While an agreement has been reached, the budget will not be final until it is passed and signed. Until that time, legislators continue to work on the amount of funding programs and services will receive. Please continue to contact legislators and remind them of the programs that are important to Pennsylvania’s families and ask them to fast-track funding to service providers so they can keep helping those in need.
Take Action! Industry Partnerships are consortiums that allow employers to improve and expand their workforce by bringing together companies committed to the development of their workforce.
- This program provides workers with access to training that gives them the skills necessary to maintain jobs and obtain employment with sufficient wages so workers can adequately support their families.
- In Pennsylvania, more than 6,300 businesses are involved with more than 70 Industry Partnerships across the state. More than 70,000 workers have been trained since 2005.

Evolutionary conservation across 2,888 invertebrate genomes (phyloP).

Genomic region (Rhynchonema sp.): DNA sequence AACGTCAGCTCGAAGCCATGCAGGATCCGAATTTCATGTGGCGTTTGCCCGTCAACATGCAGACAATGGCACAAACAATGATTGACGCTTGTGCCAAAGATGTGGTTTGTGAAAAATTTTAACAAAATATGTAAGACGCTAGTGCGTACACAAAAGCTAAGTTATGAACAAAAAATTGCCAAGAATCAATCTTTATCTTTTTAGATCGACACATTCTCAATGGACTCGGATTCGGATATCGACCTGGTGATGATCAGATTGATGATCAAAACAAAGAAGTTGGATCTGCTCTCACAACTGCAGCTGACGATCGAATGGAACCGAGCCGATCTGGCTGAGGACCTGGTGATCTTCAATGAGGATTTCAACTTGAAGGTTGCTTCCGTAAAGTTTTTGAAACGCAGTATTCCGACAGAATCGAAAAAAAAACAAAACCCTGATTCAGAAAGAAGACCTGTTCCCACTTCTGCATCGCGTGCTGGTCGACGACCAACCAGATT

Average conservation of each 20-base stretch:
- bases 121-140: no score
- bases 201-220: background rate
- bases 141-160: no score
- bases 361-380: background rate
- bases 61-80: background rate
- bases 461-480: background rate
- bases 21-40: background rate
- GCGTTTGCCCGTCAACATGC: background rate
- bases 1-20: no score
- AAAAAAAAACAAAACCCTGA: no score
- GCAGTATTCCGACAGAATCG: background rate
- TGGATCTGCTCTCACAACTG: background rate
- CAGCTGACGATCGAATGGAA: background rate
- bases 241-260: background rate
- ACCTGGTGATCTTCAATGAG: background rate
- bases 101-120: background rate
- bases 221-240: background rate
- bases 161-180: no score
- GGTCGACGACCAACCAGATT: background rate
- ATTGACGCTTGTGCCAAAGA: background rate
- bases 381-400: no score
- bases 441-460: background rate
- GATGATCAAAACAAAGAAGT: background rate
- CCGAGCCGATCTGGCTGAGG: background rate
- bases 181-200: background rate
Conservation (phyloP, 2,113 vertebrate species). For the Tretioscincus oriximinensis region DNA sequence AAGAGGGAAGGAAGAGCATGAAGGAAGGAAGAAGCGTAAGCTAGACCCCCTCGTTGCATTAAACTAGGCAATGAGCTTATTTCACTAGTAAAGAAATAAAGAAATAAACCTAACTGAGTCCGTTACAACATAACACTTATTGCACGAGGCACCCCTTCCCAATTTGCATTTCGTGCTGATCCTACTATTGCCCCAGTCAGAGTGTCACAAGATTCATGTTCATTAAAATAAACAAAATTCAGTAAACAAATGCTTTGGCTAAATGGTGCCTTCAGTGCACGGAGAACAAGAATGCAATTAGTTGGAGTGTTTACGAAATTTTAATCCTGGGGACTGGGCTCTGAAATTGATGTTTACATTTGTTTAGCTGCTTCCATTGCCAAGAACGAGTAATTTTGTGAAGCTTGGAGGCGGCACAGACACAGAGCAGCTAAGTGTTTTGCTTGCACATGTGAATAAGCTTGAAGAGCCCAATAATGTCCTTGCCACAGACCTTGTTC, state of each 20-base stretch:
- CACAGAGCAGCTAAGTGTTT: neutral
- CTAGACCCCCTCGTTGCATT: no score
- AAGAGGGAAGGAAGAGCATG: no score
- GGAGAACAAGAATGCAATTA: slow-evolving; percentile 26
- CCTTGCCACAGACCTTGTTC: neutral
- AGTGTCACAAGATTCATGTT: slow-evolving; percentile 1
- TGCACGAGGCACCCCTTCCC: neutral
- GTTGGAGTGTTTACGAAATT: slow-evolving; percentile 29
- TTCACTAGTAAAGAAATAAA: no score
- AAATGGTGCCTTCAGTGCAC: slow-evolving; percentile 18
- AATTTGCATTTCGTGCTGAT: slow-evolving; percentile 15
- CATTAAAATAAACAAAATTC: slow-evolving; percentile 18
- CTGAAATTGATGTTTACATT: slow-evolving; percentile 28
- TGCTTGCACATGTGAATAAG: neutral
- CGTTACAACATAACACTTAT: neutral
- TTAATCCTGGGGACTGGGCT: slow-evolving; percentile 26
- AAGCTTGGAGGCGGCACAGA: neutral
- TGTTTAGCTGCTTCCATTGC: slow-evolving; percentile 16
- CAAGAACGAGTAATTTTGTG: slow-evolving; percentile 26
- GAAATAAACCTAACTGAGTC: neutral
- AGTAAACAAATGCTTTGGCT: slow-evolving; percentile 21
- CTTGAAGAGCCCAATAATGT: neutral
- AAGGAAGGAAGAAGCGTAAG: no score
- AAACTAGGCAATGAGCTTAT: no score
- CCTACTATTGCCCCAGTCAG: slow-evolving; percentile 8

- On average, those workers have seen their wages rise by 6.62 percent within the first year after receiving the training.
- Read more about how the Industry Partnership program is helping in one county.
- Please see two recent posts on the PathWays PA Policy Blog - Recent Op Ed: Killing Industry Partnership workforce training would be bad for Pa. and Another Op-Ed in Support of Industry Partnerships.
CHIP – Cover All Kids
Take Action! During the past three years, CHIP has provided comprehensive health insurance coverage for thousands of children throughout Pennsylvania who would not have been eligible without the Cover All Kids program.
- However, current budget proposals rescind this CHIP provision, which could result in up to 12,000 kids being cut from the program.